The producer of Saturday Night Fever has blamed a "catastrophic" technical problem for the show's failure last night as disappointed theatre-goers ask for refunds.

The much anticipated show at Aotea Theatre had audiences perplexed and asking questions after it was terminated halfway through when sound problems caused "screeching" noises.

Producer Ben McDonald described it as a "catastrophic technical issue" that couldn't be fixed despite the best efforts of crew who worked tirelessly.

"A continuation of the performance was untenable," he said.

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"The cast and company was devastated by the call to abandon the performance and wishes to sincerely thank the audience for its understanding and support."

Ticket holders could get a refund by contacting Ticketmaster, he said.

He didn't answer questions about what the failure was but said the remainder of scheduled performances throughout November and December would continue, including a show tonight in Tauranga.

Disappointed Herald readers have shared their experiences saying they were frustrated with the lack of communication from the show's staff, that the performance made them "squirm with embarrassment" and was more "Friday night flop" than Saturday Night Fever.

Louise Bird said it was "very disappointing" having attended the show in celebration with her niece who had just finished NCEA exams.

"Although the cast worked their way through the first half of the show we were aware of sound issues from the beginning of the performance. We had premium seats in the Circle and still found the sound quality - and volume! - very poor.

"We felt particularly bad for the cast who had clearly put much work into preparing for the show...The audience was generally very sympathetic and rallied during the prolonged intermission, many getting up to strut their own dance moves in the aisles while we waited."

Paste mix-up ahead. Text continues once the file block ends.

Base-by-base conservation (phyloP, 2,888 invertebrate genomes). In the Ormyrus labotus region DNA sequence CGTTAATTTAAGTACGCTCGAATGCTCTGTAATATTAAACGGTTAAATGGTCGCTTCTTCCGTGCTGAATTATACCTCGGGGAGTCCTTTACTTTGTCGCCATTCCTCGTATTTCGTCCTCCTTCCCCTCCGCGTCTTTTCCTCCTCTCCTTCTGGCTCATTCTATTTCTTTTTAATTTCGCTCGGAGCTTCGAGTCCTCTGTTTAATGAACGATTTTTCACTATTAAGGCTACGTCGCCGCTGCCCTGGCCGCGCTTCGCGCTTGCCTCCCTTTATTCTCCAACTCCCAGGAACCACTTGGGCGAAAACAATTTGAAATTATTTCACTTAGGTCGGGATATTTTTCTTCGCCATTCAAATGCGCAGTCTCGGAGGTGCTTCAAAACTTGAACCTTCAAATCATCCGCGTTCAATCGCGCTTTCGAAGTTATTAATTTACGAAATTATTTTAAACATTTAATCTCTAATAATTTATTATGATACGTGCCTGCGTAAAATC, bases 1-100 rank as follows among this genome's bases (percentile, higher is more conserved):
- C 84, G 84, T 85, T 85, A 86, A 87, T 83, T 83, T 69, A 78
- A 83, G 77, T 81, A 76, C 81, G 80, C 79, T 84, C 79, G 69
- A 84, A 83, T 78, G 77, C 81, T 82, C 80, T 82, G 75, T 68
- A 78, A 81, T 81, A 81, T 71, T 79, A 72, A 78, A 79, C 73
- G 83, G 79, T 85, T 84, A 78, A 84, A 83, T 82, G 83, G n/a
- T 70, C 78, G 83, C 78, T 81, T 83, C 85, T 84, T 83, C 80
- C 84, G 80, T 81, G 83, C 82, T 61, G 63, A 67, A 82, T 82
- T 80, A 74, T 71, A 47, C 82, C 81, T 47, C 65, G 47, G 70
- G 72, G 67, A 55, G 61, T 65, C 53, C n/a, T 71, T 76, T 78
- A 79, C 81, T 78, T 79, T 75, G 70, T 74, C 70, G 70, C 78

She was critical of a lack of communication about the issues.

"We also should have been updated sooner about the issues, rather than being left to sit in uncertainty for over half an hour and then being directed to the bar. We look forward to a speedy processing of a full refund for our tickets, and an apology from those responsible, for a spoiled and disappointing evening out."

Susan Williamson said it was the worst show she had been to.

"From the beginning of the show, we felt the show was far from a successful musical and hoped it would get better," she said.

"The sound was extremely bad, in fact near inaudible, with crackling of microphones at times and sometimes no sound at all from some performers. We squirmed with embarrassment for the performers, who were doing their best, however the complete show went from bad to the worst show we had been to and we left during the intermission."

Auckland Live, which runs Aotea Theatre, has been contacted for comment.

Carol Smith described the show as a "Friday night flop" thanks to "screeching" music.

"Right from the first song it was evident that the singing was not going to be good but the sound was really bad from that point on and proved to be the downfall of the night with dancers loosing (sic) their sound system altogether. At half time we thought "this can only get better" right? Wrong!"